What do birds have to do with monetary policy? More than you think! Pigeons stand for a more relaxed monetary policy. Falcons are more likely to represent a more stringent monetary policy. Why they can also be seen in the Money Museum, explains presenter Silviana Ursu in the last part of our series from the Money Museum.
With regard to establishing a new or expanding an already existing entity domiciled in Germany, the German supervisory authorities stand ready to discuss the pertinent issues.
The Bundesbank provides a new procedure for the automated download of statistical data sets. The web service offers an interface for programmatic access.
The Bundesbank’s up-to-date statistical data in the form of time series (also available to download as a CSV file or SDMX-ML file).
Here you will find information on the bank sort code file and on the bank sort code update service. You can also download the bank sort code files.
In the press area, you will find press releases, speeches, guest contributions and interviews with Bundesbank Executive Board members as well as further press materials.
The Bundesbank published various studies and conference proceedings, resulting from the research activities of its employees and guest researchers.
With the dual bachelor's degree in applied computer science, we offer an attractive career in the world of information technology.
What are households’ expectations? Since 2019, the Deutsche Bundesbank has been investigating this question by surveying households in Germany on a regular basis (Bundesbank Online Panel Households).
In April 2021, individuals in Germany expected the rate of inflation to rise over the next twelve months by 2.9%, which is only slightly higher than in April 2020. The average inflation expectations have now been close to the three percent mark since December 2020, with the exception of January 2021. In line with this, the share of individuals expecting an increase in the inflation rate has risen by approximately six percentage points to about 76% between April 2020 and April 2021. At the same time, the share of respondents expecting declining inflation rates has dropped from around 13% to about 4% in April 2021.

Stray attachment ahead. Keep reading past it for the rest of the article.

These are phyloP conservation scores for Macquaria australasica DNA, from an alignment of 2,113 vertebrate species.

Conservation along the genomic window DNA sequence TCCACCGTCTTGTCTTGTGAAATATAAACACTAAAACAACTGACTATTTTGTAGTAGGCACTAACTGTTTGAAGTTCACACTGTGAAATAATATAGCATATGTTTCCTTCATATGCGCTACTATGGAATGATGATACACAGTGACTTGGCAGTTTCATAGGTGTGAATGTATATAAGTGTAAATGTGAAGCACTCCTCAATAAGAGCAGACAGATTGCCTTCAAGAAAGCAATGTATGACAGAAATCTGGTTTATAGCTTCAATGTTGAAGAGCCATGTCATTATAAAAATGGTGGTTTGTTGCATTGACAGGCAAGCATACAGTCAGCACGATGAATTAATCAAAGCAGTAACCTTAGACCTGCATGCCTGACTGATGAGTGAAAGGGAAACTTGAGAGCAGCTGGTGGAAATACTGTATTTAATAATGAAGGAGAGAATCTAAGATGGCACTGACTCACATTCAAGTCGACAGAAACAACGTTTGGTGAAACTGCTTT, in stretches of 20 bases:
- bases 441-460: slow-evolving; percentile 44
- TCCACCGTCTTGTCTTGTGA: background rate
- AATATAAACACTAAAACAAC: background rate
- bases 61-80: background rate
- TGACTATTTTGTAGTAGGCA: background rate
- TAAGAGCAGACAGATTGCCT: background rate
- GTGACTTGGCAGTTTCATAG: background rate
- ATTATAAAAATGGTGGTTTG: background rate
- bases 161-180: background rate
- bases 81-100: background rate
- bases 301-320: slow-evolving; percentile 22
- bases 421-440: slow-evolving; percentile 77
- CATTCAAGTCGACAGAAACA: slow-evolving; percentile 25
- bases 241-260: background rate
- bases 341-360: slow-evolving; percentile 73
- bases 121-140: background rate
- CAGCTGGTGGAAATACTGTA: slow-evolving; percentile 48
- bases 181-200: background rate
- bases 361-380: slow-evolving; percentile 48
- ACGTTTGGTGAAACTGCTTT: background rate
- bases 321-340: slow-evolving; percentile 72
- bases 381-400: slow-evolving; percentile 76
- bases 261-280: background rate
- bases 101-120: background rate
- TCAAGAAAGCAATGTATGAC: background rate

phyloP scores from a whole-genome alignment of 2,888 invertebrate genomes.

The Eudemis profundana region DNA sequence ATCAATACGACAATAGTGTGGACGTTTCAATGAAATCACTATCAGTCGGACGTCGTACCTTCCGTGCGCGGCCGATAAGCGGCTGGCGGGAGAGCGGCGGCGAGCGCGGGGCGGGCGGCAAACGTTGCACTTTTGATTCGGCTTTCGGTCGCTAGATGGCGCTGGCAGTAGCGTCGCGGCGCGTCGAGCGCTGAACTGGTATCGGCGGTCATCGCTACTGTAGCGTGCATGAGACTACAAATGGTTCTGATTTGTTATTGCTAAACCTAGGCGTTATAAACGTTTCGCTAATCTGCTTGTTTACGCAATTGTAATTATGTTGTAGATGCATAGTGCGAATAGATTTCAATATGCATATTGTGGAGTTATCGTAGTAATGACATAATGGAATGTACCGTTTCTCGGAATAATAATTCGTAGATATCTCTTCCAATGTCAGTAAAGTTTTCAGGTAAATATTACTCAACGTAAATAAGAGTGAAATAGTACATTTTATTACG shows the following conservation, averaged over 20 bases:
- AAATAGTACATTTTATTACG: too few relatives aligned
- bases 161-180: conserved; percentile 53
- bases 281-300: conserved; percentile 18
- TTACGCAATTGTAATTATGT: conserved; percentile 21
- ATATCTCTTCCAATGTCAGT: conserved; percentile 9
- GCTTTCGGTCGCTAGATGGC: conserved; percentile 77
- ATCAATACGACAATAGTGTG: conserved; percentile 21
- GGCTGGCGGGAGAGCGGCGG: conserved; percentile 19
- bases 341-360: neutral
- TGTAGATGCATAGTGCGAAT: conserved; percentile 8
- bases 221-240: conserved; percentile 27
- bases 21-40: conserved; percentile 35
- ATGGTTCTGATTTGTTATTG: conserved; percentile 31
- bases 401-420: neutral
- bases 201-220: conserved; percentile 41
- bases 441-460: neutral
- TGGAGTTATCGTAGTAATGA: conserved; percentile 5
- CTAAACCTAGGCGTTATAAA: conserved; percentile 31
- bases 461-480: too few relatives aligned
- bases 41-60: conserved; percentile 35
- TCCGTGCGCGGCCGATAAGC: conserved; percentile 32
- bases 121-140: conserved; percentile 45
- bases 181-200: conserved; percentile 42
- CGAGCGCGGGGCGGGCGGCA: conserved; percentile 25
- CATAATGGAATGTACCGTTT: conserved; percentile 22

In April 2021 about 80% of individuals in Germany expect real estate prices in their region to rise over the next twelve months, compared with 76% in March 2021. At the end of 2020, individuals expected real estate prices to increase by around 8% over the next twelve months. After a temporary decline to 7% in January 2021, expectations regarding real estate prices rose to about 9% in February 2021 and only slightly declined in March and April 2021.
The worsening of the coronavirus crisis in autumn 2020 also had an impact on expected income growth or decline, over the next twelve months. Like in spring 2020, during the first corona lockdown, households expected on average in November that their mean monthly net income would decline. Since the beginning of the year 2021, however, respondent's expectations regarding their household income have increased compared to year-end 2020. In February and March 2021, for the first time since the beginning of the pandemic, the expected increase was substantial. Positive expectations persisted in April 2021 but were with about 20 euro noticeably lower than in March 2021, when respondents expected an increase in income of about 100 euro.
The Deutsche Bundesbank conducts regular surveys of households’ expectations for unemployment, economic growth, rent prices, real estate prices, and interest rates on savings and loans. These data are used to calculate index figures, from which corresponding trends can be easily derived.
What is inflation? How is it measured? What role is played by inflation expectations? Why is the Deutsche Bundesbank interested in changes in uncertainty regarding inflation? The text and video featured on the following pages provide more information on these and similar questions.